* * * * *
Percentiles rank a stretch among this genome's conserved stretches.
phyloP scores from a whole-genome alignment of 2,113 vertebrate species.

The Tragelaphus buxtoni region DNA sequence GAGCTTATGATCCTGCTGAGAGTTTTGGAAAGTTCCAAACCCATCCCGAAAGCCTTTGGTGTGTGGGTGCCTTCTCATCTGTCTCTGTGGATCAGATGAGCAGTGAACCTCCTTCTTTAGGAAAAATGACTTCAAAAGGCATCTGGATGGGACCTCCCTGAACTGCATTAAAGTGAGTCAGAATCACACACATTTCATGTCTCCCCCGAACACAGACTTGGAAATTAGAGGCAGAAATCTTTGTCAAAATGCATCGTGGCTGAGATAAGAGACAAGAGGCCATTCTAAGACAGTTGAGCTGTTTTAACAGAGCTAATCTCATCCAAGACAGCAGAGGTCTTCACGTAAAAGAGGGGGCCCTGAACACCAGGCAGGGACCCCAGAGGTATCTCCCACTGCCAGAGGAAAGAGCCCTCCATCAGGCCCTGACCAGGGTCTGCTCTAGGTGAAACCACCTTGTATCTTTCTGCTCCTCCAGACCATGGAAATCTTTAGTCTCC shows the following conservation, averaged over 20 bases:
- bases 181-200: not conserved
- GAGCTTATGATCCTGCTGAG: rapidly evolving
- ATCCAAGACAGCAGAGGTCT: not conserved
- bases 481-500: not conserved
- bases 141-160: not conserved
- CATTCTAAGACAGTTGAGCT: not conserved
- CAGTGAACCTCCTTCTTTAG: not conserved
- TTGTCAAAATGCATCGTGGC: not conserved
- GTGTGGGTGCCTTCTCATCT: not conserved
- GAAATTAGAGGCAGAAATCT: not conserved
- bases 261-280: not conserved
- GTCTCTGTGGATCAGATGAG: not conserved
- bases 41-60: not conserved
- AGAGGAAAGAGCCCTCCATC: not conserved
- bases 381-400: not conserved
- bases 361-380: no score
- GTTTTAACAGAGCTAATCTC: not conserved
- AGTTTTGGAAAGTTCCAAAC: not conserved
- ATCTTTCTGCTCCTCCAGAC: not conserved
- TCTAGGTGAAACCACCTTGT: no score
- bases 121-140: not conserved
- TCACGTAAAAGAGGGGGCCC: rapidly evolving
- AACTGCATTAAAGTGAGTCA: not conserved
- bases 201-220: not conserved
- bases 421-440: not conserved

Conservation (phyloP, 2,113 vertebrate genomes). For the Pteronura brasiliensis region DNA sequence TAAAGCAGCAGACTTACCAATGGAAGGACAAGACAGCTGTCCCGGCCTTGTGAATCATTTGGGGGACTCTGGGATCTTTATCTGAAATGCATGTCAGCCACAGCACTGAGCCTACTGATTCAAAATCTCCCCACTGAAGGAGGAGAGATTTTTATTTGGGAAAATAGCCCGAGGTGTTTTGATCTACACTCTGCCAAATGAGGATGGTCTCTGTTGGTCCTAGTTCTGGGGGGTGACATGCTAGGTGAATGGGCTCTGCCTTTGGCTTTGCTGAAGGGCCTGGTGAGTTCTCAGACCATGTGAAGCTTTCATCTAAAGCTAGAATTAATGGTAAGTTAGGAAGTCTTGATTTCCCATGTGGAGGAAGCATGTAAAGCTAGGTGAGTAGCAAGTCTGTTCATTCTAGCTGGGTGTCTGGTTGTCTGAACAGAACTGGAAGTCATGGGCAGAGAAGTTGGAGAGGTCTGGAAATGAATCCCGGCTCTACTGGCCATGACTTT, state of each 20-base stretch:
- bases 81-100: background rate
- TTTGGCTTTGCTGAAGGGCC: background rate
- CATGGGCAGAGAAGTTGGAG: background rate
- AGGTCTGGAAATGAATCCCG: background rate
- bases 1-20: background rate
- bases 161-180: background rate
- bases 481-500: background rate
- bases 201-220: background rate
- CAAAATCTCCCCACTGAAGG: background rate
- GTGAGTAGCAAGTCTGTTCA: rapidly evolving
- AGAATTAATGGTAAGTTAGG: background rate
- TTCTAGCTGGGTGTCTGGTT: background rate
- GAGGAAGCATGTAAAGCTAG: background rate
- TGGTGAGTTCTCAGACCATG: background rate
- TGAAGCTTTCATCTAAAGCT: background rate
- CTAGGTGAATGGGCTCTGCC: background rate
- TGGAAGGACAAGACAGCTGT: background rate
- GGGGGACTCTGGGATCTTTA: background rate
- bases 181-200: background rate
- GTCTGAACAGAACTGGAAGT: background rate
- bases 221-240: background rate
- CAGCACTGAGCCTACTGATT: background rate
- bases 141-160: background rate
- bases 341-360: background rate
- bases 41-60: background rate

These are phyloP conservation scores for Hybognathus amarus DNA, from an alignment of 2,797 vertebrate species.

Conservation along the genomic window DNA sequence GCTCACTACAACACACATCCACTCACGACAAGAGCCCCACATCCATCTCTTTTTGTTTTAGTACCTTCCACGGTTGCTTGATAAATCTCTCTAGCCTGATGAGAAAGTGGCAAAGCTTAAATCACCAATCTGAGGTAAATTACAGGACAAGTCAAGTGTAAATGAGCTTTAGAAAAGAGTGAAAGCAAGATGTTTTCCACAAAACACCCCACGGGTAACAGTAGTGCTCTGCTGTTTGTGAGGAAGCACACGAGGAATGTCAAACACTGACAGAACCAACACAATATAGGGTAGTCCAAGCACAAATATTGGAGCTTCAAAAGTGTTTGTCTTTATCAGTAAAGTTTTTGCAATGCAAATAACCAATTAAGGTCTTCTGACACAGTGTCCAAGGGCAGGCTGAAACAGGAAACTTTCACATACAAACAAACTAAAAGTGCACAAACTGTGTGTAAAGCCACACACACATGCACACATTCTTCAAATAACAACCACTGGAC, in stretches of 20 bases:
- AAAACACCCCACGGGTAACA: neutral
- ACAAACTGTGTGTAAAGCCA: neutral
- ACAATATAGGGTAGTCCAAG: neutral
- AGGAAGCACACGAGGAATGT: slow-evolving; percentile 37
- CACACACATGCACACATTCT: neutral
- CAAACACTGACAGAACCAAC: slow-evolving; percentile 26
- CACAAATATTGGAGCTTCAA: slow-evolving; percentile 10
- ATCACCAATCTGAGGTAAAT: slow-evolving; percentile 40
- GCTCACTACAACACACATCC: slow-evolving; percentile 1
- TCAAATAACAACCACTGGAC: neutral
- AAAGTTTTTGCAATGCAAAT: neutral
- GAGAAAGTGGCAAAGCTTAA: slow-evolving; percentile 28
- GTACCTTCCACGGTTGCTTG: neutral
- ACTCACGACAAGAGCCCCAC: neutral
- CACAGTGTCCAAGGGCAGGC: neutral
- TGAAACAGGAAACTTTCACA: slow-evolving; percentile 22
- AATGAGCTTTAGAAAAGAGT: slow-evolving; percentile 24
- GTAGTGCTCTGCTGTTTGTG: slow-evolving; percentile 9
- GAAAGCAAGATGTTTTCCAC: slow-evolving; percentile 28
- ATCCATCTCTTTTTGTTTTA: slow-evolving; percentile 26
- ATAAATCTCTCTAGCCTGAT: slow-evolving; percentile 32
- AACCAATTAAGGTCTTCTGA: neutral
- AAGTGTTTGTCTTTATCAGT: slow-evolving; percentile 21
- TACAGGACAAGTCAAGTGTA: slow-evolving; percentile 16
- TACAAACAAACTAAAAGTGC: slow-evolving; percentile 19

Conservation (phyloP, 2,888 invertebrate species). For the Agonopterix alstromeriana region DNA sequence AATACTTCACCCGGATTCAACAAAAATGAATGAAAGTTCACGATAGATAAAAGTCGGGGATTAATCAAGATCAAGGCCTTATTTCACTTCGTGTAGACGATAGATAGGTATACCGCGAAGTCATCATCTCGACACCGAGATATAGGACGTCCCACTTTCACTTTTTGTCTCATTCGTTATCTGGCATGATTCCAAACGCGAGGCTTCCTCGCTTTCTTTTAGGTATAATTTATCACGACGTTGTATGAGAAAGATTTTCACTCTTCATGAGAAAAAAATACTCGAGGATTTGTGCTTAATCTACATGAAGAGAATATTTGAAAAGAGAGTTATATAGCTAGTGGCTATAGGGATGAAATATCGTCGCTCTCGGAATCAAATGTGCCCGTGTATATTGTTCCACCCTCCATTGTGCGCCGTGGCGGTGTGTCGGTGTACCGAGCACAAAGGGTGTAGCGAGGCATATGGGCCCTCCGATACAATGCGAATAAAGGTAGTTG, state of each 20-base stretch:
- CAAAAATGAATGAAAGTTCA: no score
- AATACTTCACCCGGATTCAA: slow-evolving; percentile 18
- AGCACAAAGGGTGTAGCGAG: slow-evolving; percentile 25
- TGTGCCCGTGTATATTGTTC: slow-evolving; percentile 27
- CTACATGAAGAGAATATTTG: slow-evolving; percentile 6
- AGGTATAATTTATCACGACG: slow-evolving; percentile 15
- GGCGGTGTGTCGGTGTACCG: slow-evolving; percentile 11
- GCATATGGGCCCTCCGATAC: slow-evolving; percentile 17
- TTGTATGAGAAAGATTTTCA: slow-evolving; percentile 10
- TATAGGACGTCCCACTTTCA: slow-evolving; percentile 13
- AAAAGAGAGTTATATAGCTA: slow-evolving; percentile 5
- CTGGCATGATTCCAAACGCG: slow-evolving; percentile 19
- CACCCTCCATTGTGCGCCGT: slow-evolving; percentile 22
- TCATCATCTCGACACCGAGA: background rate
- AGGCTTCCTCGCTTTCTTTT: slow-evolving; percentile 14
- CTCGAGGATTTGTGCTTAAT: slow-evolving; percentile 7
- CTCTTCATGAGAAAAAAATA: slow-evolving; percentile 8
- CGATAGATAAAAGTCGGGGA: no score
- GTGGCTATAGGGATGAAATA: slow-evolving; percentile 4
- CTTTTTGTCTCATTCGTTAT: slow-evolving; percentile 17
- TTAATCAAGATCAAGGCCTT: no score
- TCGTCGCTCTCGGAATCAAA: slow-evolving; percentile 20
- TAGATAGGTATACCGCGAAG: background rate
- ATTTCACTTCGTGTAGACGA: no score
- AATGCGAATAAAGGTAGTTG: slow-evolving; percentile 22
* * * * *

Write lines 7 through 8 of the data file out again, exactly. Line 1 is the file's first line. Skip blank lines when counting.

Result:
- bases 481-500: not conserved
- bases 141-160: not conserved